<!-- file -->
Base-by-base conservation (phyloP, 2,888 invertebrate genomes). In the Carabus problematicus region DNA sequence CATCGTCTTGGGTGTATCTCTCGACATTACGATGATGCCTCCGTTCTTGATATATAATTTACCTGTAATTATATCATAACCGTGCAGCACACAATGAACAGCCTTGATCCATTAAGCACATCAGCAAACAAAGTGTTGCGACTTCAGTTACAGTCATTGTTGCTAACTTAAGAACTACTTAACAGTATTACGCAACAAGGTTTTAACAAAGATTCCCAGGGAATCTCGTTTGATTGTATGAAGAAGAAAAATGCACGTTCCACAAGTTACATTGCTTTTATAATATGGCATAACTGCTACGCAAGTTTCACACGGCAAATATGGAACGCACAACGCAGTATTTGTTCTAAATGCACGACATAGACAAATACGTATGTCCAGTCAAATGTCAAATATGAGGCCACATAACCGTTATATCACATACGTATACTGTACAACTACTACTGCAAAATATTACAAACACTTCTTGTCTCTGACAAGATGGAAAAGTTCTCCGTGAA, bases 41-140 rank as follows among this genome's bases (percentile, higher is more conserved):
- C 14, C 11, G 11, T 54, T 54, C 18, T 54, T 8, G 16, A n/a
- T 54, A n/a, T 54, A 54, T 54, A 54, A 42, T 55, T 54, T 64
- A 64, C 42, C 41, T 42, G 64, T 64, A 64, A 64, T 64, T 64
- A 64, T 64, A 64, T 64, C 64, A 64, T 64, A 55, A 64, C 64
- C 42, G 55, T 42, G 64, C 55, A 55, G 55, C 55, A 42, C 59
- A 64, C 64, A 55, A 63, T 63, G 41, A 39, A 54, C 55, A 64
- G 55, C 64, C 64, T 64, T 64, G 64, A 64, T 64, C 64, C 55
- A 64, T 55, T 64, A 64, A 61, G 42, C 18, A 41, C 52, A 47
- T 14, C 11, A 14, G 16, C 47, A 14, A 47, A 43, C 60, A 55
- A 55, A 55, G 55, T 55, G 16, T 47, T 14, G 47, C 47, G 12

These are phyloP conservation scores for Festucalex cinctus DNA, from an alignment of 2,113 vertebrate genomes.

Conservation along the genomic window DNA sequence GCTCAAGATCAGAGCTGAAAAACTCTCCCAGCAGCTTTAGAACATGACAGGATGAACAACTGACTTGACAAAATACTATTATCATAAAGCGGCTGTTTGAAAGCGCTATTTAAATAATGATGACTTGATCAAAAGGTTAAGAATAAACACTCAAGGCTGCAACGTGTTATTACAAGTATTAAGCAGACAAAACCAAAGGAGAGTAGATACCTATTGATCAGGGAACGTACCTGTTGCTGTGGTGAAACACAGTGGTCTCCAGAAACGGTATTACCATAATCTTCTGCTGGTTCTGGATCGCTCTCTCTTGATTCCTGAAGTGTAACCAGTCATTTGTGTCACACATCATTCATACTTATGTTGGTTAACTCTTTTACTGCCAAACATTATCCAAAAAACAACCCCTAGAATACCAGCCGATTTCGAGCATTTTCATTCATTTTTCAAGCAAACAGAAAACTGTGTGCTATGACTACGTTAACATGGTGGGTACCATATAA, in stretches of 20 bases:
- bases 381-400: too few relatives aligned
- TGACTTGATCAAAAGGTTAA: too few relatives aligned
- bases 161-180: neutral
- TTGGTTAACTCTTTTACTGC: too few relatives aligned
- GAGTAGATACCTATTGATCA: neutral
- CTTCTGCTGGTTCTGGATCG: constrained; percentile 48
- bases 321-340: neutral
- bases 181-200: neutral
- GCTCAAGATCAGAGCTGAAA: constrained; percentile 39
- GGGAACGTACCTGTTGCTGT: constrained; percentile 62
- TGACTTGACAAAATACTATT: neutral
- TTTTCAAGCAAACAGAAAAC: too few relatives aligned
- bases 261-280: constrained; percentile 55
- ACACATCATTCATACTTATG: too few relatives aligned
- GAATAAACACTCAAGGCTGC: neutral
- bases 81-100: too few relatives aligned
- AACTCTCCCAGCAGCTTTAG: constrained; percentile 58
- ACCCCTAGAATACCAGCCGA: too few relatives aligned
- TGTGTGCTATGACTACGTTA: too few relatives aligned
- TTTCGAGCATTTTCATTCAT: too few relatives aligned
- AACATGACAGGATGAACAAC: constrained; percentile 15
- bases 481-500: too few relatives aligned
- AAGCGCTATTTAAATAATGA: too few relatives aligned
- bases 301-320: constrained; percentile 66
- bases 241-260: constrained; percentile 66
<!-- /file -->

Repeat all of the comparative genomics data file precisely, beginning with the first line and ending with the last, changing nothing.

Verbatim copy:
Base-by-base conservation (phyloP, 2,888 invertebrate genomes). In the Carabus problematicus region DNA sequence CATCGTCTTGGGTGTATCTCTCGACATTACGATGATGCCTCCGTTCTTGATATATAATTTACCTGTAATTATATCATAACCGTGCAGCACACAATGAACAGCCTTGATCCATTAAGCACATCAGCAAACAAAGTGTTGCGACTTCAGTTACAGTCATTGTTGCTAACTTAAGAACTACTTAACAGTATTACGCAACAAGGTTTTAACAAAGATTCCCAGGGAATCTCGTTTGATTGTATGAAGAAGAAAAATGCACGTTCCACAAGTTACATTGCTTTTATAATATGGCATAACTGCTACGCAAGTTTCACACGGCAAATATGGAACGCACAACGCAGTATTTGTTCTAAATGCACGACATAGACAAATACGTATGTCCAGTCAAATGTCAAATATGAGGCCACATAACCGTTATATCACATACGTATACTGTACAACTACTACTGCAAAATATTACAAACACTTCTTGTCTCTGACAAGATGGAAAAGTTCTCCGTGAA, bases 41-140 rank as follows among this genome's bases (percentile, higher is more conserved):
- C 14, C 11, G 11, T 54, T 54, C 18, T 54, T 8, G 16, A n/a
- T 54, A n/a, T 54, A 54, T 54, A 54, A 42, T 55, T 54, T 64
- A 64, C 42, C 41, T 42, G 64, T 64, A 64, A 64, T 64, T 64
- A 64, T 64, A 64, T 64, C 64, A 64, T 64, A 55, A 64, C 64
- C 42, G 55, T 42, G 64, C 55, A 55, G 55, C 55, A 42, C 59
- A 64, C 64, A 55, A 63, T 63, G 41, A 39, A 54, C 55, A 64
- G 55, C 64, C 64, T 64, T 64, G 64, A 64, T 64, C 64, C 55
- A 64, T 55, T 64, A 64, A 61, G 42, C 18, A 41, C 52, A 47
- T 14, C 11, A 14, G 16, C 47, A 14, A 47, A 43, C 60, A 55
- A 55, A 55, G 55, T 55, G 16, T 47, T 14, G 47, C 47, G 12

These are phyloP conservation scores for Festucalex cinctus DNA, from an alignment of 2,113 vertebrate genomes.

Conservation along the genomic window DNA sequence GCTCAAGATCAGAGCTGAAAAACTCTCCCAGCAGCTTTAGAACATGACAGGATGAACAACTGACTTGACAAAATACTATTATCATAAAGCGGCTGTTTGAAAGCGCTATTTAAATAATGATGACTTGATCAAAAGGTTAAGAATAAACACTCAAGGCTGCAACGTGTTATTACAAGTATTAAGCAGACAAAACCAAAGGAGAGTAGATACCTATTGATCAGGGAACGTACCTGTTGCTGTGGTGAAACACAGTGGTCTCCAGAAACGGTATTACCATAATCTTCTGCTGGTTCTGGATCGCTCTCTCTTGATTCCTGAAGTGTAACCAGTCATTTGTGTCACACATCATTCATACTTATGTTGGTTAACTCTTTTACTGCCAAACATTATCCAAAAAACAACCCCTAGAATACCAGCCGATTTCGAGCATTTTCATTCATTTTTCAAGCAAACAGAAAACTGTGTGCTATGACTACGTTAACATGGTGGGTACCATATAA, in stretches of 20 bases:
- bases 381-400: too few relatives aligned
- TGACTTGATCAAAAGGTTAA: too few relatives aligned
- bases 161-180: neutral
- TTGGTTAACTCTTTTACTGC: too few relatives aligned
- GAGTAGATACCTATTGATCA: neutral
- CTTCTGCTGGTTCTGGATCG: constrained; percentile 48
- bases 321-340: neutral
- bases 181-200: neutral
- GCTCAAGATCAGAGCTGAAA: constrained; percentile 39
- GGGAACGTACCTGTTGCTGT: constrained; percentile 62
- TGACTTGACAAAATACTATT: neutral
- TTTTCAAGCAAACAGAAAAC: too few relatives aligned
- bases 261-280: constrained; percentile 55
- ACACATCATTCATACTTATG: too few relatives aligned
- GAATAAACACTCAAGGCTGC: neutral
- bases 81-100: too few relatives aligned
- AACTCTCCCAGCAGCTTTAG: constrained; percentile 58
- ACCCCTAGAATACCAGCCGA: too few relatives aligned
- TGTGTGCTATGACTACGTTA: too few relatives aligned
- TTTCGAGCATTTTCATTCAT: too few relatives aligned
- AACATGACAGGATGAACAAC: constrained; percentile 15
- bases 481-500: too few relatives aligned
- AAGCGCTATTTAAATAATGA: too few relatives aligned
- bases 301-320: constrained; percentile 66
- bases 241-260: constrained; percentile 66